As a psychiatrist who has treated people addicted to heroin for more than 25 years, I endorse treatment over punishment. But the medicalized rhetoric of the public-health establishment—namely, that addiction is a brain disease in which neural circuits are “hijacked” by drugs—oversimplifies the problem.

Embrace of superheroes

A new study finds that children who are “highly engaged” with superheroes were more likely to be aggressive a year later. Researchers twice evaluated 240 preschoolers and kindergartners at four sites across the western US, analyzing their levels of three types of aggression at both points: physical (hitting, kicking), relational (hurting others’ feelings through behaviors like ignoring), and verbal (name-calling). Read this Obat Pembesar Penis for make superhero

Parents reported on their kids’ favorite superheroes and just how big of a fan their kids were—how often they watched movies or shows featuring superheroes, for example, and how strongly the kids identified with their favorite hero.

The children also answered questions. In the end, researchers found that kids who were more engaged with superheroes were more likely to be physically and relationally aggressive at their second evaluation. please visit Pembesar Penis

Also troubling: The children were not found to be emulating superheroes in other ways, such as by being more likely to help or defend others, Pacific Standard reports.

“Children in early childhood may be particularly at risk for the negative effects of media violence exposure when the superhero medium is emphasized,” the researchers conclude.

They theorize that at such a young age, it may be tricky for kids to “disentangle” the aggressive behaviors superheroes demonstrate from the altruistic, “pro-social” behaviors.

They also speculate that exposure to superheroes may be more problematic for children than exposure to other types of aggression in media because parents tend to “endorse and support” a child’s love of superheroes, in the hopes that their kids might learn to help others, Psych Central reports. read Obat Pembesar Alat Vital Pria

Tips for success before childbirth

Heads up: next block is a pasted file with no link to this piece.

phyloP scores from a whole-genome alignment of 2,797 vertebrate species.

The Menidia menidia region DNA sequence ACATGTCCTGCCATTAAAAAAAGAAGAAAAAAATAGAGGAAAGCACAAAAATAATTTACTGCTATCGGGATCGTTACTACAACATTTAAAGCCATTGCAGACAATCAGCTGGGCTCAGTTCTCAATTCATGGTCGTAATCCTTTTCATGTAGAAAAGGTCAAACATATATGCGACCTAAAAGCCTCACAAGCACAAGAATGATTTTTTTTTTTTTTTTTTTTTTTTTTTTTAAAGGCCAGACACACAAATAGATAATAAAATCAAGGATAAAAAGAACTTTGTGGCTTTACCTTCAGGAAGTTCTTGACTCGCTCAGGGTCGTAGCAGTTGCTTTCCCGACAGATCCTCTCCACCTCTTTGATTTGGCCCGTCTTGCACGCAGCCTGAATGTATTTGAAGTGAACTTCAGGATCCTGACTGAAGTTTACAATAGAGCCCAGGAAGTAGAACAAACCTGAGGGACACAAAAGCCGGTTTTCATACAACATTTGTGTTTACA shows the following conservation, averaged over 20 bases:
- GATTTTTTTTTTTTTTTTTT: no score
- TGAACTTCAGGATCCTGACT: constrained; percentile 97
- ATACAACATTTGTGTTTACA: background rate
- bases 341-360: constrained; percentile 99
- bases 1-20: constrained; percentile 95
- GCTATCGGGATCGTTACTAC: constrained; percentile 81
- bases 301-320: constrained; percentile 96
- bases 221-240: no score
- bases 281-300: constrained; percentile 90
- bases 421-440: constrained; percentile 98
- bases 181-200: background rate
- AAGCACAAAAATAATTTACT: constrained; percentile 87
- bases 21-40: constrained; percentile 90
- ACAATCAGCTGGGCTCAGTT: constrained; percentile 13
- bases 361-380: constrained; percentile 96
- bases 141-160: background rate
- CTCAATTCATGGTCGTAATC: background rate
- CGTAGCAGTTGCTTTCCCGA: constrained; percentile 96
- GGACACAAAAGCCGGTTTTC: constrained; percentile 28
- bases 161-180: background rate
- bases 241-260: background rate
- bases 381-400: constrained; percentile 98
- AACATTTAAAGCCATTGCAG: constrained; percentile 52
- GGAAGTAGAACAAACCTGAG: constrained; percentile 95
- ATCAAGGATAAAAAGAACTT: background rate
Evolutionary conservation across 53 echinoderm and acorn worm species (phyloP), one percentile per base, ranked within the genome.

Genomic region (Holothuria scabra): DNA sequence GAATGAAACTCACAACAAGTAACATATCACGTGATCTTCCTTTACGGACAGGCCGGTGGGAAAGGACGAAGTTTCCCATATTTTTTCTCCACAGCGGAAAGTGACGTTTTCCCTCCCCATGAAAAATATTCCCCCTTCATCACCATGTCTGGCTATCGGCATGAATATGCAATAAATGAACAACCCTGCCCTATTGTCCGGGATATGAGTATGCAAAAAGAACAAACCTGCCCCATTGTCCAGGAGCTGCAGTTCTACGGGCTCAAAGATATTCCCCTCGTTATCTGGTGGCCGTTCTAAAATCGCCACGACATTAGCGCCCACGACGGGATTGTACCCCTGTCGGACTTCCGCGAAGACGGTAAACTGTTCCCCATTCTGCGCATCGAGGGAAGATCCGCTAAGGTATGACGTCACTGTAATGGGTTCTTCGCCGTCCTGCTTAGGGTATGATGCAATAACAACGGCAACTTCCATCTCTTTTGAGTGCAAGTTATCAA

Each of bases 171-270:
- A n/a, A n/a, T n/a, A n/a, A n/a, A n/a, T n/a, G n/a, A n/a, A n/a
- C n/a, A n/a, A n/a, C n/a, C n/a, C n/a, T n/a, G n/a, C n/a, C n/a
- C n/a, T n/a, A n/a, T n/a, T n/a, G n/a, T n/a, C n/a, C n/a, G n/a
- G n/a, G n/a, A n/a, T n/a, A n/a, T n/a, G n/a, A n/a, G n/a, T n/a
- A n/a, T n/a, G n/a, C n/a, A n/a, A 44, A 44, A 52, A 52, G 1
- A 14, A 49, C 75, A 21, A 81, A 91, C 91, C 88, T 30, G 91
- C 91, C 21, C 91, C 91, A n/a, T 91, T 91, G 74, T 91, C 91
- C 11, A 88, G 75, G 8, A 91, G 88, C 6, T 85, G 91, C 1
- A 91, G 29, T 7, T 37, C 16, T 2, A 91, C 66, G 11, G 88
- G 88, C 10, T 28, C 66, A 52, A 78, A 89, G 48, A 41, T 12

The grueling, intense pain that comes along with labor is something pregnant women are warned about and told to prepare for and fear. It’s how childbirth is almost always portrayed in movies and a part of most women’s birth stories.

Some women however, say labor and childbirth doesn’t have to be this way and the experience can be pleasurable— even orgasmic.

When Kenya Stevens, of Asheville, North Carolina, went into labor with her first child, she was prepared to use meditation— which she’d practiced for years— to help her through her planned home birth.

Something the now-42-year-old hadn’t prepared for however, was that when it came time to push, her contractions stimulated an orgasm.

“I was laughing and crawling around the room as if I was intoxicated,” Stevens recalled. “I am in bliss,” she recalled telling her mom during the birth.

With her second child, she labored quickly but the feeling was the same.

“I felt like a tiger in the forest, just pushing and enjoying the flow,” she said.

When she gave birth to her third child, Stevens labored in the shower and enjoyed the water running down her back and the pleasure that ensued.

“Because I had the breathing techniques and the understanding, I could easily shift into orgasm the third time,” she said.

Orgasmic birth and “birthgasms”
“Giving birth is a part of our sexuality as women,” said Debra Pascali-Bonaro, director of the film “Orgasmic Birth,” and co-author of “Orgasmic Birth: Your Guide to a Safe, Satisfying and Pleasurable Birth Experience.”

“The term ‘orgasmic’ also includes all kinds of pleasure from experiencing birth with joy, ecstasy, intimacy, connection [and] bliss because so much of our language around birth is about pain and fear and we don’t give voice to the many other emotions that can be felt,” she said.